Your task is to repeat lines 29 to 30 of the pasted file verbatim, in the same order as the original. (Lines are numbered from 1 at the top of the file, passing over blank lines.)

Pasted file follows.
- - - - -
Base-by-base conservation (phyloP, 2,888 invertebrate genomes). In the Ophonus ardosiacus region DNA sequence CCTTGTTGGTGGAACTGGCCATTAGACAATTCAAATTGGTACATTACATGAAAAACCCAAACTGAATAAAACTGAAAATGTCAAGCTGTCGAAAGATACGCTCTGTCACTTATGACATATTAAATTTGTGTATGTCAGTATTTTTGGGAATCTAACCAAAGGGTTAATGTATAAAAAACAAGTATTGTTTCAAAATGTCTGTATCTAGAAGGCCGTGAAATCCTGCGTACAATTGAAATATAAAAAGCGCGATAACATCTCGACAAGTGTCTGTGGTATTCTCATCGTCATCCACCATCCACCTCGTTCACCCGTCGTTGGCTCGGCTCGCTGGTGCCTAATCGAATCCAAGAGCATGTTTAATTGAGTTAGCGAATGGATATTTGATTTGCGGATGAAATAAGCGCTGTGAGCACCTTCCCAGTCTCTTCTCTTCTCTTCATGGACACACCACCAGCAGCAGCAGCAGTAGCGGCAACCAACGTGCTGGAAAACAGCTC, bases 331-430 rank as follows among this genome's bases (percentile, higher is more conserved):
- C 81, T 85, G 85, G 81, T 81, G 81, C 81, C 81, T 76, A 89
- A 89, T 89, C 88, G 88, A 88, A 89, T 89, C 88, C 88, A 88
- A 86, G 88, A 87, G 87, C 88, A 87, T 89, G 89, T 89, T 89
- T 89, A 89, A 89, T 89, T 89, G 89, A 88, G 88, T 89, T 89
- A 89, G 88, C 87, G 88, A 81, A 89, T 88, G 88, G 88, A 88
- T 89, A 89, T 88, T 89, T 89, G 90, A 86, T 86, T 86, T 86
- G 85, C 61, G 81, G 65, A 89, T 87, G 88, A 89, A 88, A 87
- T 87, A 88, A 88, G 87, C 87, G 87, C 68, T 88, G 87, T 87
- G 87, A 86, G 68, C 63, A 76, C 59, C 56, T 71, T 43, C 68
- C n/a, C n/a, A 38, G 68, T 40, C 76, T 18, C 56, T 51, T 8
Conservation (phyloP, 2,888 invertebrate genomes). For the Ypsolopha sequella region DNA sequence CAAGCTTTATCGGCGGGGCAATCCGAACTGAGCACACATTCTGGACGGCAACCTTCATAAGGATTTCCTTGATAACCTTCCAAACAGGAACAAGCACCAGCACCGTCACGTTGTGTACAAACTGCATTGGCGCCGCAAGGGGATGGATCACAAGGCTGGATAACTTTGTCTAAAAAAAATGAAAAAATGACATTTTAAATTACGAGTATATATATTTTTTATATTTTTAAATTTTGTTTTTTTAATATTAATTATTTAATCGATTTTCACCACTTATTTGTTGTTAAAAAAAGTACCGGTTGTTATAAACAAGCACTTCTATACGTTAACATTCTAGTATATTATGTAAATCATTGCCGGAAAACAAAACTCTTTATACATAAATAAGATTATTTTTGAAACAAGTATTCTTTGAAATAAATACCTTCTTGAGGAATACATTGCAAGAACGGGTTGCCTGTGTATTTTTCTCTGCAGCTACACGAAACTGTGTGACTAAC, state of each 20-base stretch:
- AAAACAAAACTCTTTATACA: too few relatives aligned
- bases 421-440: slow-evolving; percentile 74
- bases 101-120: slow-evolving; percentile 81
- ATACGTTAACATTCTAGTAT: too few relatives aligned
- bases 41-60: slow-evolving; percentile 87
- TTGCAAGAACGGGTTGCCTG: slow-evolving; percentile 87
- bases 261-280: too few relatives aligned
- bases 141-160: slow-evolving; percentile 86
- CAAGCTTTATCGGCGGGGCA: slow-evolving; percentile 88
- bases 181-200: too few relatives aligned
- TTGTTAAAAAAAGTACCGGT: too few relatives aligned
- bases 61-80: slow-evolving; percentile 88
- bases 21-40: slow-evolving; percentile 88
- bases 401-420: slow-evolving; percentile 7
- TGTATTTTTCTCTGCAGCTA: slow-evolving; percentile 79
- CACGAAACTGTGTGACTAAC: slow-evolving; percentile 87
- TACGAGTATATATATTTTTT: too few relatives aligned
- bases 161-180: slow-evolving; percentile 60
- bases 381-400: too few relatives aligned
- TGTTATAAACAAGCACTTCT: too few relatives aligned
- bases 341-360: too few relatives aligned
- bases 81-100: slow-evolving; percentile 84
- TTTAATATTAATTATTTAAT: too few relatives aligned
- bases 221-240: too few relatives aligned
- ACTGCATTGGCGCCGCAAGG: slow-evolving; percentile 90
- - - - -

- TACGAGTATATATATTTTTT: too few relatives aligned
- bases 161-180: slow-evolving; percentile 60